Anthony Prince’s Sports Betting Horror Story

Anthony Prince told the local news station that he trusts the “corner bookies” now more than he trusts the license sportsbooks. Prince told News 12, “They said their system had a glitch in it and they’re not obligated to pay for glitches. The other guy said, ‘You should take what we give you because we don’t have to give you [anything] at all.'”

The disappointed sports bettor added, “I said, ‘Wow, for real?’ The government is taxing it now, so I thought it would be a better situation. You’d rather go to the corner bookies now. You’re not getting paid here.”

Monday Morning Adjustment

Mike Guerriero and Chris Calcano, two friends who also made the big bet, had a similar story. After making the big wager, Guerriero and Calcano had $56,325 in their account after making the 75,000:1 wager. On Monday, they realized their $56k had been taken away and all that remained was a tiny payout.

The glitch caused a lot of bad press for FanDuel on the 2nd weekend of regular season NFL football. For instance, Ben Rohrbach of Yahoo Sports suggested FanDuel should pay for its mistakes and asked whether the DFS company had been so quick to pay back money for glitches which had worked in its favor.

Division of Gaming Enforcement Investigating Bets

According to News 12, the Division of Gaming Enforcement is looking into the case. If past cases are correct, gaming operators tend to get the benefit of the doubt in New Jersey. As the Phil Ivey case versus Borgata showed, casinos are allowed to benefit from cases in which they have a big statistical advantage over bettors. When the circumstances temporarily change to benefit the bettors, New Jersey casinos do not have to honor those bets.

Atlantic City casinos and New Jersey racetracks are major taxpayers to the state government. New Jersey politicians have spent decades building up the gaming industry. They protect those interests with gaming laws, treating the casinos and racetracks as local businesses which need to be protected.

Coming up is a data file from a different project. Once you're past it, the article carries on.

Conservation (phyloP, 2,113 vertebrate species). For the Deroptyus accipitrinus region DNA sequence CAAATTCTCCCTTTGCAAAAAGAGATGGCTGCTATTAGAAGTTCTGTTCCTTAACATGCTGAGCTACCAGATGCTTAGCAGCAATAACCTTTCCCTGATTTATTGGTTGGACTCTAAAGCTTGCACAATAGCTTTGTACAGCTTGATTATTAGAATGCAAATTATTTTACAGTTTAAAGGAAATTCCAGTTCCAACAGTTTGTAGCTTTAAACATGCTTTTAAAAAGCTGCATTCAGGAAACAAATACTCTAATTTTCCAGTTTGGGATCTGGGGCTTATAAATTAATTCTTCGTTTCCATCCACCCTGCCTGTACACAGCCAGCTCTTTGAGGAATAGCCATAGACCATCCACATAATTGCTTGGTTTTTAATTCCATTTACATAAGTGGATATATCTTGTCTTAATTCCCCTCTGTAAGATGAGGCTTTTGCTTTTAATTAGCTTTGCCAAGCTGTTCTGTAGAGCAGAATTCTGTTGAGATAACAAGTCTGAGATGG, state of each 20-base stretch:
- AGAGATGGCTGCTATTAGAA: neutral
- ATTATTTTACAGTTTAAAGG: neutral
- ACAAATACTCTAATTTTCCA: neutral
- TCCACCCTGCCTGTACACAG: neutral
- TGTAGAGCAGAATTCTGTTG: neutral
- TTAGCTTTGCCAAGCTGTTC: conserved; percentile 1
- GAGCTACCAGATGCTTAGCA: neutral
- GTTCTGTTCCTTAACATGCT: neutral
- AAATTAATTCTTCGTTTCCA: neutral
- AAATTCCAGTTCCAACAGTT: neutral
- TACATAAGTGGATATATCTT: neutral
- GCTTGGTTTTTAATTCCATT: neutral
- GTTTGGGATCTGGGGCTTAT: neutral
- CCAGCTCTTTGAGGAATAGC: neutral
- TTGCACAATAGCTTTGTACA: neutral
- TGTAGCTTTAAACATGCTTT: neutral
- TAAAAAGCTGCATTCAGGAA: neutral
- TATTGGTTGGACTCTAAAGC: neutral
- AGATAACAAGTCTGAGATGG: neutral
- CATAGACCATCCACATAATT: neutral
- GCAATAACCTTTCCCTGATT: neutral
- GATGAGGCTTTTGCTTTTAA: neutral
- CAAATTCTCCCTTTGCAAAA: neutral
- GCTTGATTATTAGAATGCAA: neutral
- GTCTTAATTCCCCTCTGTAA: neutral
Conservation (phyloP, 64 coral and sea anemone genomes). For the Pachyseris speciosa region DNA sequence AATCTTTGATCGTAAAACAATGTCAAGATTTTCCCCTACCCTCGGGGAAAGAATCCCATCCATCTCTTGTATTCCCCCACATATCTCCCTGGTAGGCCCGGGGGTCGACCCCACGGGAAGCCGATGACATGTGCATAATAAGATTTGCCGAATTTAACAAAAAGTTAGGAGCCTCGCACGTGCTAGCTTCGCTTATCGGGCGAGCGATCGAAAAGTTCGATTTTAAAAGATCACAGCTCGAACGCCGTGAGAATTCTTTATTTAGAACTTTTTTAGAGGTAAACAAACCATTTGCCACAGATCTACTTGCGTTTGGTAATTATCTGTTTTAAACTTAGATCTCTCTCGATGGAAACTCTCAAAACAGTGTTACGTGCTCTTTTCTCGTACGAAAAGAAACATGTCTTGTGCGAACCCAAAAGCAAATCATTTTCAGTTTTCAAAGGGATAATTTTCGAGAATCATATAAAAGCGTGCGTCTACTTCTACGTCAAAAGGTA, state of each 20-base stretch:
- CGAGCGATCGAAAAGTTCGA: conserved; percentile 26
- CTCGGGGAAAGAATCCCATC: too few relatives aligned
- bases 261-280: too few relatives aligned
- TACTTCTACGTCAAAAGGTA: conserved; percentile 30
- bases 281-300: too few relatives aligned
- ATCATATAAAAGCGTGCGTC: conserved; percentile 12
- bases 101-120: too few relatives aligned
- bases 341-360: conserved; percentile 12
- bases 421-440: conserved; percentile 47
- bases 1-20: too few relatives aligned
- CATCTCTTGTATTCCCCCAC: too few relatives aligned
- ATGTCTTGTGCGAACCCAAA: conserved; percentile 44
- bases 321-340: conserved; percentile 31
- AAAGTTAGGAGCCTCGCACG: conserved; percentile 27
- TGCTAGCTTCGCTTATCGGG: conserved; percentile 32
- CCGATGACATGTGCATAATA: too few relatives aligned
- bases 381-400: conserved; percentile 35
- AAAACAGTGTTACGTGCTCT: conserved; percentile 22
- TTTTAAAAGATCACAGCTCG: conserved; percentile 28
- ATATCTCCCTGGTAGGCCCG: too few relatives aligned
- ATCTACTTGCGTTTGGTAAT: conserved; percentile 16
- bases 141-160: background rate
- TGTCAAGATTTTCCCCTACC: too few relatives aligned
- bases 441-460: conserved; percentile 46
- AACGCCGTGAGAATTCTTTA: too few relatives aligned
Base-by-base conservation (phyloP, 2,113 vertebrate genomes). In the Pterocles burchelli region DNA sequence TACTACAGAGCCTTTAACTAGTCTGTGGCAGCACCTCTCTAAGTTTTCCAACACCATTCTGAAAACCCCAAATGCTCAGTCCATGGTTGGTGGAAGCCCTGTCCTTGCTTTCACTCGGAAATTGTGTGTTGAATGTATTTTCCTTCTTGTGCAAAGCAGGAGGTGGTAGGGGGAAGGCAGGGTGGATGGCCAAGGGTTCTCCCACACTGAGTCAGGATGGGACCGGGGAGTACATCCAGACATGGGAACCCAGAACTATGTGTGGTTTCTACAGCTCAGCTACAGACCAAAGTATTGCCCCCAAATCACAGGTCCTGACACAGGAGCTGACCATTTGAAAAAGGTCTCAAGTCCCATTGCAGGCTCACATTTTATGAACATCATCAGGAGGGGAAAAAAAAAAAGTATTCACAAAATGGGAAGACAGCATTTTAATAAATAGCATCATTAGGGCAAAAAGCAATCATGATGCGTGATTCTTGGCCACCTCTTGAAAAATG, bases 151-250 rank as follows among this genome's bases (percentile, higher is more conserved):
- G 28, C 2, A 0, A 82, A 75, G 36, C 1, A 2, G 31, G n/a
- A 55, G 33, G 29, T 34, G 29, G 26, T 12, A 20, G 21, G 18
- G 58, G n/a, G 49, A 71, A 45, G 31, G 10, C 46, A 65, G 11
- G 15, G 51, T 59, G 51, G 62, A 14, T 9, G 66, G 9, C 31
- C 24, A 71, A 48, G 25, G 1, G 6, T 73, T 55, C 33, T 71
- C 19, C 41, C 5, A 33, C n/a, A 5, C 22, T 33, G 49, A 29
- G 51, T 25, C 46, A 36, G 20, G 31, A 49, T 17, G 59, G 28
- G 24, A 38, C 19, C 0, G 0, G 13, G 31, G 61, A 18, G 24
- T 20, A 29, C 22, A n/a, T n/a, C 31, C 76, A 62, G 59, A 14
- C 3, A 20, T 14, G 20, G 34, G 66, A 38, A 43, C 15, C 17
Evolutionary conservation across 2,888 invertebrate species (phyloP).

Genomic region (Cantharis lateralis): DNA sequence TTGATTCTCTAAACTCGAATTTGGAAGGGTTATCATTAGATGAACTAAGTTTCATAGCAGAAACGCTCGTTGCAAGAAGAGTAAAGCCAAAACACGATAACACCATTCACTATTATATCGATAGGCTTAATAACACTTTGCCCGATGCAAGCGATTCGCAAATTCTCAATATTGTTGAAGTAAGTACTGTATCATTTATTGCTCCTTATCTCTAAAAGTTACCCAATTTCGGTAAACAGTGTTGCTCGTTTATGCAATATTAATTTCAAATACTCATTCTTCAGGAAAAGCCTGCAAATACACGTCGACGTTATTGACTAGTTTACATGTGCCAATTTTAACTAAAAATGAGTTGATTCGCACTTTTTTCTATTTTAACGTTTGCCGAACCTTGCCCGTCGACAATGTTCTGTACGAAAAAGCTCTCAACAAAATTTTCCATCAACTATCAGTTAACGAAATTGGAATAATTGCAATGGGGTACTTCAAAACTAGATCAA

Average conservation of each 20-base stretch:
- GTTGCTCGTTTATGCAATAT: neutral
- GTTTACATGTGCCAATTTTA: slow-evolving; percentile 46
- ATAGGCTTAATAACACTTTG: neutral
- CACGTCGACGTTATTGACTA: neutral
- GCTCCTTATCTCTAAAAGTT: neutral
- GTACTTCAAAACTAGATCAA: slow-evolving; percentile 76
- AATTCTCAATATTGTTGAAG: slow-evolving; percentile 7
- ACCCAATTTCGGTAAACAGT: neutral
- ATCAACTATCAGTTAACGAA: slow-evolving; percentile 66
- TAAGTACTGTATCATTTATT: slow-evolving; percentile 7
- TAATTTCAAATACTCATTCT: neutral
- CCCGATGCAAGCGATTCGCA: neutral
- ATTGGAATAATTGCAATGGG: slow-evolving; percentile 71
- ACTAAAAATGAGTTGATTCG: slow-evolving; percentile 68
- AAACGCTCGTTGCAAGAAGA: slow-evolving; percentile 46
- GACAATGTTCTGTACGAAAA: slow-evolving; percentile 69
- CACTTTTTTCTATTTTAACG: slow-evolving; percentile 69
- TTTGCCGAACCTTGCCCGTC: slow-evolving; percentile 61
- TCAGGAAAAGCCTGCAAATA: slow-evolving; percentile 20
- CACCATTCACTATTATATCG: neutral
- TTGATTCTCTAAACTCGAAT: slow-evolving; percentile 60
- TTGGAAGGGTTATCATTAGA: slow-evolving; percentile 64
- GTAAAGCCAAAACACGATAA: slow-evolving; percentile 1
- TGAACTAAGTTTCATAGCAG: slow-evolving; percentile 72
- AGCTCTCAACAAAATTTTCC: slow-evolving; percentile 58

Anthony Prince, Mike Guerriero, and Chris Calcano can expect to see their concerns turned away by the DGE. It might be bad publicity for Meadowlands Racetrack’s sportsbook and for FanDuel’s sports betting app, but they won’t set the precedent that glitches are paid off. Such rulings would hurt FanDuel’s bottom line, thus hurting the state treasury’s bottom line.

Update: FanDuel Agrees to Pay Gamblers, Despite Glitch

On Thursday, September 20th, FanDuel reversed course and agreed to the pay the gamblers, despite their betting app having a glitch. While FanDuel likely would have won any court case involving New Jersey state gambling laws, they would have lost the case in the court of public opinion. Already, FanDuel had been lambasted for its failure to pay. Gamblers naturally would have had to pay if they made a mistake, so they do not understand when gaming operators do not have to do the same.

A court case might have incurred legal fees commensurate with the lost $130,000+ in bets, so FanDuel may come out ahead on the financial front, as well. Whatever the case, it was worth paying a few disgruntled gamblers to make the bad press go away.